But how did Freudenberg Sealing Technologies, with its expertise in seal engineering, happen to bring this type of product to the market? “In the vehicle industry, we have seen a shift toward electric mobility. This means manufacturers will continue to need seals from us,” Heislitz explained. “Still, material developments for the safety of battery-electric vehicles are playing a growing role.” If safety is not guaranteed, consumers’ growing interest in the powertrain would subside. “Safety determines the success of electric mobility, and we are making electric mobility safer with DIAvent,” she said.
‘Innovating Together‘ as a Basis for Innovation
In any case, Freudenberg Sealing Technologies was in an excellent position to develop DIAvent. “We have outstanding expertise in material development. That’s in our DNA. That expertise was also the key to DIAvent’s success,” Heislitz said. For example, the sealing lip is made from a special silicone elastomer. The company’s experts in the field are able to adjust it so it reacts reliably to specified pressure conditions, clearing the way to emergency degassing. The sealing lip closes automatically afterwards. There was also a contribution from Performance Materials, a business unit of the Freudenberg Group. It provided know-how in high-performance nonwovens. “DIAvent is a perfect demonstration of Freudenberg’s ‘Innovating Together’ claim,” she said. “We’ve shown that we have good ideas for a segment that is new to us, and we can implement them. This is giving us credibility quickly.”
We get together with the customer and develop the solution that is right for them. That is our top priority.
Tanja Heislitz, Technical Director, e-Mobility at Freudenberg Sealing Technologies
It took just four years to go from the launch of DIAvent’s development to the production stage. That is a short timeframe for a groundbreaking innovation. But the market is demanding ever shorter development cycles. Dr. Peter Kritzer, Senior Application Manager, e-Mobility, is one of the creative minds behind DIAvent. He recognized the potential for a component of this type early on and provided valuable input. Three product developers – Christian Kleinke, Christopher Schäfer and Roman Herzog – went to work on the concept for a prototype, parallel to their daily work activities to some extent. “That shows that we don’t ponder things for long – we get right on it,” Heislitz said. Freudenberg Sealing Technologies developed the pressure equalization element to the series production stage as it worked with key customers. Its advantages were obvious: DIAvent increases battery safety significantly. It is more robust than earlier solutions, and it can be easily mounted on the housing. And it helps to keep costs down since it combines two functions into a single component.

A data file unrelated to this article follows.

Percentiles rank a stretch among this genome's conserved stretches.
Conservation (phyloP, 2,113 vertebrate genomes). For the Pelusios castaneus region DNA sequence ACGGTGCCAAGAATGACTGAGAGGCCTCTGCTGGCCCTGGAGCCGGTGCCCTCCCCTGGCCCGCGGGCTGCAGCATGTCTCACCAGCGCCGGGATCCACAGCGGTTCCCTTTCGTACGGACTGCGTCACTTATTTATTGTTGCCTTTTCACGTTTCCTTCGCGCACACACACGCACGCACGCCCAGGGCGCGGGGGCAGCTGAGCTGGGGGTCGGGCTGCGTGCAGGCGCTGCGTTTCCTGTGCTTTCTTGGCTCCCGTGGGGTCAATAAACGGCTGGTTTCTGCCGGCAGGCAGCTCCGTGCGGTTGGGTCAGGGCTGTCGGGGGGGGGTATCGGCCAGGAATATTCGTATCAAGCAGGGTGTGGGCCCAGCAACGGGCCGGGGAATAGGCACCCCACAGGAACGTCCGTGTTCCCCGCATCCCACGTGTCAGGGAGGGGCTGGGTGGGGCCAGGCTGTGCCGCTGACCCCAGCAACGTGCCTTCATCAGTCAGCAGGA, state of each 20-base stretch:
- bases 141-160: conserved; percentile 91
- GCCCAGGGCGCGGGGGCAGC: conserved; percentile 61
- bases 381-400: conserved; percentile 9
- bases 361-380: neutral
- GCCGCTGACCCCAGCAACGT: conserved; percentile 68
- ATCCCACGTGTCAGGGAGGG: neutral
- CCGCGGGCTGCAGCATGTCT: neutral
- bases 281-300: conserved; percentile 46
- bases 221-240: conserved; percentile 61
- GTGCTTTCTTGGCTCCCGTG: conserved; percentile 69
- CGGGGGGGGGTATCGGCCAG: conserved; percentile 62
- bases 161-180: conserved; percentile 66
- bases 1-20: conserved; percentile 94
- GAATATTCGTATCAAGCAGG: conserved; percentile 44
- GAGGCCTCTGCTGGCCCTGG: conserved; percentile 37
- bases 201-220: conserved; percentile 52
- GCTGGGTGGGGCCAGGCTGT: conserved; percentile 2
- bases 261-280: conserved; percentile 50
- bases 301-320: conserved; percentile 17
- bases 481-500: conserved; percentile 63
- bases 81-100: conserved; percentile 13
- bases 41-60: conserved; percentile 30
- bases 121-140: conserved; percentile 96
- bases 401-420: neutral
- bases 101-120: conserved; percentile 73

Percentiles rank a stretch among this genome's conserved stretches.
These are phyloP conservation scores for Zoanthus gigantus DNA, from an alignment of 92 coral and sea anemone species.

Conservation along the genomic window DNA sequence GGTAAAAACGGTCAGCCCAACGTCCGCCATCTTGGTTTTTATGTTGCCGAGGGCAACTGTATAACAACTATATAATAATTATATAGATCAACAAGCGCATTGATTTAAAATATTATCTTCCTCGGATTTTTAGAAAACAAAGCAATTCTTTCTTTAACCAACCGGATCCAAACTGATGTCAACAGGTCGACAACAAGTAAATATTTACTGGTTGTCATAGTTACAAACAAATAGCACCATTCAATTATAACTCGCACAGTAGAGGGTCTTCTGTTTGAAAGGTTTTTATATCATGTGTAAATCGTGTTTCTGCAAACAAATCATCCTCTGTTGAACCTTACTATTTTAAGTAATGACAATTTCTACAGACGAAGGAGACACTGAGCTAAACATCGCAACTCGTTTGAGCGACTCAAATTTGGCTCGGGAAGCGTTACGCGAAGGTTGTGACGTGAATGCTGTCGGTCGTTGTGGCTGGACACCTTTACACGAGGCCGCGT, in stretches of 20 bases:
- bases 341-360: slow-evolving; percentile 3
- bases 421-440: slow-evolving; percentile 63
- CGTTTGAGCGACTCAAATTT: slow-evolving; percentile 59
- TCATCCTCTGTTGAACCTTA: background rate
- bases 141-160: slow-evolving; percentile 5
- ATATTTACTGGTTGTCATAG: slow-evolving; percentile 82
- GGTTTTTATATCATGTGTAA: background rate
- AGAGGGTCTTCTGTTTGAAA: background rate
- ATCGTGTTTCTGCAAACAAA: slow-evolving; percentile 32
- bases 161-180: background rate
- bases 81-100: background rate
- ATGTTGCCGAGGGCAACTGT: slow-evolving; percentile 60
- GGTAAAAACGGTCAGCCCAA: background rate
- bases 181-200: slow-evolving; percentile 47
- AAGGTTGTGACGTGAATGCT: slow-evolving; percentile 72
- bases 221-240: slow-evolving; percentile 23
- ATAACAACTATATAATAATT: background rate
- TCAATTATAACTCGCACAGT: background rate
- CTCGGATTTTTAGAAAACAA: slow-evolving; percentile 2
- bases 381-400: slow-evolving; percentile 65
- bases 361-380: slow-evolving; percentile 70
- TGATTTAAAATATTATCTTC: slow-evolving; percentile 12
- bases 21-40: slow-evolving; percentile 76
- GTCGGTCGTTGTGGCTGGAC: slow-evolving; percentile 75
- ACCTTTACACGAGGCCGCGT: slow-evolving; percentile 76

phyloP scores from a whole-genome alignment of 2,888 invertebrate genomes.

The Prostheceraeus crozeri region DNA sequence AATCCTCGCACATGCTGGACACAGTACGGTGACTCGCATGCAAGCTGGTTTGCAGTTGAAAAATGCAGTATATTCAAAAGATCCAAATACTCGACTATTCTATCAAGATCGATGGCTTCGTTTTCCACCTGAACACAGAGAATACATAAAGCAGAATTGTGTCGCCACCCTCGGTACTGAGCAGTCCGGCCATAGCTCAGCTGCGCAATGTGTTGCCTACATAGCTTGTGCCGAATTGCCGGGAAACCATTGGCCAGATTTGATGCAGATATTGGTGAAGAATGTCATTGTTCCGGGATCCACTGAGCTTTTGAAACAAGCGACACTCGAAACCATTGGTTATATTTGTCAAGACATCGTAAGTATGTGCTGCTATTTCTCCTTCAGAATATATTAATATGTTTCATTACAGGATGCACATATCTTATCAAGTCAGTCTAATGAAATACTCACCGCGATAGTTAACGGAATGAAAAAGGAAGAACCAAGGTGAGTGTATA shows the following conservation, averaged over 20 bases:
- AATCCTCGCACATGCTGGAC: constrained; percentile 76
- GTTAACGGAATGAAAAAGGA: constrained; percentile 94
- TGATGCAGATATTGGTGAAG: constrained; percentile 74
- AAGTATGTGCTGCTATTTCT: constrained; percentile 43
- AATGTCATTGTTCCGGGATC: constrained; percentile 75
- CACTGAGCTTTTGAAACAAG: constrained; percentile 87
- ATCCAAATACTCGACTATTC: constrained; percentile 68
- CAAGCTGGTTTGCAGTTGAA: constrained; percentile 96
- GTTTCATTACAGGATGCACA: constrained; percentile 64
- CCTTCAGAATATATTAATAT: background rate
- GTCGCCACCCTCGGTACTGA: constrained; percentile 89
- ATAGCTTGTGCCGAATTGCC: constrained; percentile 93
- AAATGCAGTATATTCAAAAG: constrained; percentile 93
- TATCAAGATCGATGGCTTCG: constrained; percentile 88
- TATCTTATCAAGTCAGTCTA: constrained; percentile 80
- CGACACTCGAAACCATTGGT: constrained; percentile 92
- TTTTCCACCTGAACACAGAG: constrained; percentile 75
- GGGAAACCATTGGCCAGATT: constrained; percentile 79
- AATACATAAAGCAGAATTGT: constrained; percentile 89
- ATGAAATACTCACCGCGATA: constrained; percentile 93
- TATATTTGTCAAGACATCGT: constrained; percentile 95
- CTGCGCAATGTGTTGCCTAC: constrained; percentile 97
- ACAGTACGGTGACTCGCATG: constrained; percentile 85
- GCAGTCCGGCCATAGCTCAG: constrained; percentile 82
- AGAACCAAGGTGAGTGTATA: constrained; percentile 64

Strong Customer Focus, Strong Demand
Since every vehicle manufacture is adopting different batteries for its models, each has different requirements for DIAvent. "In the automotive field, we almost exclusively manufacture products that are tailored to the needs of the customers," Heislitz said. The functionality is unchanged, but the different thicknesses of the housing walls require modifications. The way the element is attached to the housing varies as well. Screw connections are in the greatest demand. But bayonet mounts that are either detachable or non-detachable are possibilities. "We get together with the customer and develop the solution that is right for them. That is our top priority," she added, describing Freudenberg Sealing Technologies' customer-focused approach. "Only then do our innovations fulfill their purpose: solving customers’ biggest headaches in a particular area."
The first manufacturers have been using DIAvent in large-scale production since 2020. One example is ABT, which equips Volkswagen's e-Caddy and the e-Transport. The Chinese vehicle maker BJEV also uses DIAvent. An Indian vehicle manufacturer and a battery producer have placed their trust in the product. Freudenberg Sealing Technologies has meanwhile developed DIAvent further, since batteries with steadily rising performance require ever higher gas volumes to be drained off in an emergency. DIAvent Highflow can give off up to 120 liters per second at a pressure differential of 500 mbar. During normal operation, it exchanges 10 liters of air per minute. Once again, modifications had to be made under significant time pressures. "We optimized the angle of the sealing lip and integrated more outgoing air channels. That may seem simple, but it required many simulations and a great deal of rework," Heislitz said. The demand is high here as well, and some of the users intend to begin mounting several of the newly developed pressure compensation elements on their battery housings.